A Gannett Company
Column by Deborah Hayes Moore
Conrad Jackson was disappointed he couldn't do James Brown's slide move appropriately when "Papa's Got a Brand New Bag" was played last Saturday night at the RSA Activity Center. Wearing rubber-soled shoes, he did the best he could as he hit the dance floor with his former classmates for the big hometown celebration that closed-out the festivities of their 50-year class reunion.
When he and the more than 700 seniors graduated from Sidney Lanier High School in 1964, they weren't looking ahead to what their lives would be like five decades from that euphoric day. Reeling in excitement, they were focused on the impending summer months of '60s-era fun that preceded college and military life, and marriage for some.
It was that same excitement they experienced last Friday and Saturday nights, when many of them reunited to enjoy all the events that had been enthusiastically planned several months ago to observe the milestone in their lives.
Phillip Suitts, 12:13 a.m. CDT July 20, 2014
The Seattle Seahawks were up 43-8 with less than four minutes to play in this year's Super Bowl when former Alabama State quarterback Tarvaris Jackson ran onto the field to replace Russell Wilson.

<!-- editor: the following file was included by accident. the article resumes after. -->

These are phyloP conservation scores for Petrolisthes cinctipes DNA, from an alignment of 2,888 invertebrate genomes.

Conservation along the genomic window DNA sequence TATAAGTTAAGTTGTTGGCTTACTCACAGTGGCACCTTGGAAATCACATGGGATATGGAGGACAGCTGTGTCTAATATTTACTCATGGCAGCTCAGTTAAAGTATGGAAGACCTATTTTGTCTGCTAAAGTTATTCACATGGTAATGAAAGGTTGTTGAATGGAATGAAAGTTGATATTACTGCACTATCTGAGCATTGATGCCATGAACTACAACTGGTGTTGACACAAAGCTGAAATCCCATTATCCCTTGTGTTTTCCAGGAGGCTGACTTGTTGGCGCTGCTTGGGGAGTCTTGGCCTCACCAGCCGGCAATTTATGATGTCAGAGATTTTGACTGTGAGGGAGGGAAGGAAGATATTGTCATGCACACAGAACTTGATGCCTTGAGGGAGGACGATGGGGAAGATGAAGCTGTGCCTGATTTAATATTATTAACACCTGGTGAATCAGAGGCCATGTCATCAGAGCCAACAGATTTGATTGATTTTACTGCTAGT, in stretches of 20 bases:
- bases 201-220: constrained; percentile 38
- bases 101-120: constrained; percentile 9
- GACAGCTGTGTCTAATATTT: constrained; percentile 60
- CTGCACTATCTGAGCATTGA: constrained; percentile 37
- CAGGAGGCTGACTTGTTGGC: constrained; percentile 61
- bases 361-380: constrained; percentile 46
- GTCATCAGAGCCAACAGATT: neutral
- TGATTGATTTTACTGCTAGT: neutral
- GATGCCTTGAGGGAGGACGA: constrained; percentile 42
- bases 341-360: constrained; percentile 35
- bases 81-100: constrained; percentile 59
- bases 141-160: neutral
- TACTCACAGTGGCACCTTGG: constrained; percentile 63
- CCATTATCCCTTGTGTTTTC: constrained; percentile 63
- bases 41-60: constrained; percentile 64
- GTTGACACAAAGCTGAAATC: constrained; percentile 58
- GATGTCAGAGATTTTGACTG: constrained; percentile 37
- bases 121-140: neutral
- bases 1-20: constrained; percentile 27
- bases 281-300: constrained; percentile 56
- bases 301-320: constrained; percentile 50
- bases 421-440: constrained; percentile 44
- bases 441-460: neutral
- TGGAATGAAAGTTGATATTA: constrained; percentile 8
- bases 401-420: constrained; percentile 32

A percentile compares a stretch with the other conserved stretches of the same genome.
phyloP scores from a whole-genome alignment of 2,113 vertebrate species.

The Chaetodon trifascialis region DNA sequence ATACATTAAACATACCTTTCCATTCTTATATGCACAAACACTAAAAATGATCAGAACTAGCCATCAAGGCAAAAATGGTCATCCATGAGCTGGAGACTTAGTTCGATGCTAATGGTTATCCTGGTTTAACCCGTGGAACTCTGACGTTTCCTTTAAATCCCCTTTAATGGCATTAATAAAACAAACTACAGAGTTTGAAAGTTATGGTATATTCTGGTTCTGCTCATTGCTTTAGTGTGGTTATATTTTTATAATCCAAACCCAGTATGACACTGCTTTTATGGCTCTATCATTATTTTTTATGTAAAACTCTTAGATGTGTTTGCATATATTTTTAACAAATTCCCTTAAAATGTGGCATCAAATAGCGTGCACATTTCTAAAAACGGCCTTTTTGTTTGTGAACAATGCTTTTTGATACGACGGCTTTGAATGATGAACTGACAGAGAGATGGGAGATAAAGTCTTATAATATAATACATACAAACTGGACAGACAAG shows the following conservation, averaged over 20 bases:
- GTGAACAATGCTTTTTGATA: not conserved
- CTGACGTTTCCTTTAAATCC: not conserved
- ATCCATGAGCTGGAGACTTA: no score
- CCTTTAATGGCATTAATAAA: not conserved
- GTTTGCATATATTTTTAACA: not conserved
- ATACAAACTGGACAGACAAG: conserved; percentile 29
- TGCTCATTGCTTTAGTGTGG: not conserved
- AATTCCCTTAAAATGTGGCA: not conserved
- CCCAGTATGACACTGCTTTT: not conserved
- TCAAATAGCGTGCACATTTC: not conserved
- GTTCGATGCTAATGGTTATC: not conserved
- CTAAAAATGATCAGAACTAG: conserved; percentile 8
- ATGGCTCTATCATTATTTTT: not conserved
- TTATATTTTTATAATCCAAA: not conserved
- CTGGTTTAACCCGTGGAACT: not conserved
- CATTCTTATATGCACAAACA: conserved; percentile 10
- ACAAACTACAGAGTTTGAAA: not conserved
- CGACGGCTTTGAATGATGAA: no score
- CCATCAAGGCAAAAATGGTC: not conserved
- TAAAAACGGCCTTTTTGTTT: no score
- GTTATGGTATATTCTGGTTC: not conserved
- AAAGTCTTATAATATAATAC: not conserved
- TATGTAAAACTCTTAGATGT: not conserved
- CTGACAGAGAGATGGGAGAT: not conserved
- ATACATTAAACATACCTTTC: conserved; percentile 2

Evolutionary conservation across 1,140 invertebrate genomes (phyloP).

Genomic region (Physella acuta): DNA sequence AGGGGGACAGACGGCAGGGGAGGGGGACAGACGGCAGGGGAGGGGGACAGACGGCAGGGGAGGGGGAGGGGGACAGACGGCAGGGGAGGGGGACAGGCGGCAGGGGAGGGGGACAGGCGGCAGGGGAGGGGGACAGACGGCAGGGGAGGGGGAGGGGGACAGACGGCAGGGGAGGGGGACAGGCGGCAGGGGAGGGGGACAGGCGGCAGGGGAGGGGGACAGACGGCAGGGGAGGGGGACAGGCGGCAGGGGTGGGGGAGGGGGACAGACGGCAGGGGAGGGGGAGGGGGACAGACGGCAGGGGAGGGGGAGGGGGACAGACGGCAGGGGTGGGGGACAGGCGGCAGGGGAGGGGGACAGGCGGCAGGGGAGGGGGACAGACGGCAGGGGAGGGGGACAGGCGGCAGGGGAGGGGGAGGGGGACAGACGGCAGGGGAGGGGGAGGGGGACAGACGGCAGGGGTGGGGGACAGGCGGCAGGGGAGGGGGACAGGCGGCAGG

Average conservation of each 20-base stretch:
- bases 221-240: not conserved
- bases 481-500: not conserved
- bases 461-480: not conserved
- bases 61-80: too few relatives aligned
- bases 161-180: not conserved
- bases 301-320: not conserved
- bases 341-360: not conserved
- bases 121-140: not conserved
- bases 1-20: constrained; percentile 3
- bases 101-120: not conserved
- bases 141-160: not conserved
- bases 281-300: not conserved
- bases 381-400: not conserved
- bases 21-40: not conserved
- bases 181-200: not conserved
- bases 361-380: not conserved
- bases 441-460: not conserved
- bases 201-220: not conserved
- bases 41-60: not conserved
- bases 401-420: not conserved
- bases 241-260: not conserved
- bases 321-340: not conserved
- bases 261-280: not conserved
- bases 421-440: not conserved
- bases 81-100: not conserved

Jackson's late-game appearance — he was on the field for two plays — didn't make headlines. But far away, in downtown Montgomery, his former coach, decked out in Seahawks gear and surrounded other Tarvaris Jackson supporters, watched with pride.
Jackson attended Sidney Lanier High School and played at ASU for three years. On Saturday, more than 280 kids attended his second annual free youth football camp, which was held at ASU's Hornet Stadium. Standing among old coaches and teammates, Jackson reflected on his Super Bowl appearance.
Written by Josh Moon
When interposition teams from the Alabama State Department of Education entered some Montgomery schools in November to conduct instructional audits, one of the first things they noticed was a peculiar power structure within the district.
Instead of each school being operated as a unique, semi-independent entity that sought approval from the Montgomery Public Schools’ central office only for broad decisions and goals, MPS schools were micromanaged from afar. Decisions on faculty, staff, support programs and professional development were all made at the central office, usually by an administrator who never spoke to anyone at the schools, or in some cases, disregarded the requests from school principals altogether.
State Superintendent Tommy Bice attends the Alabama State Department of Education interposition orientation at Montgomery Public Schools Professional Services last October. / Amanda Sowards/Advertiser file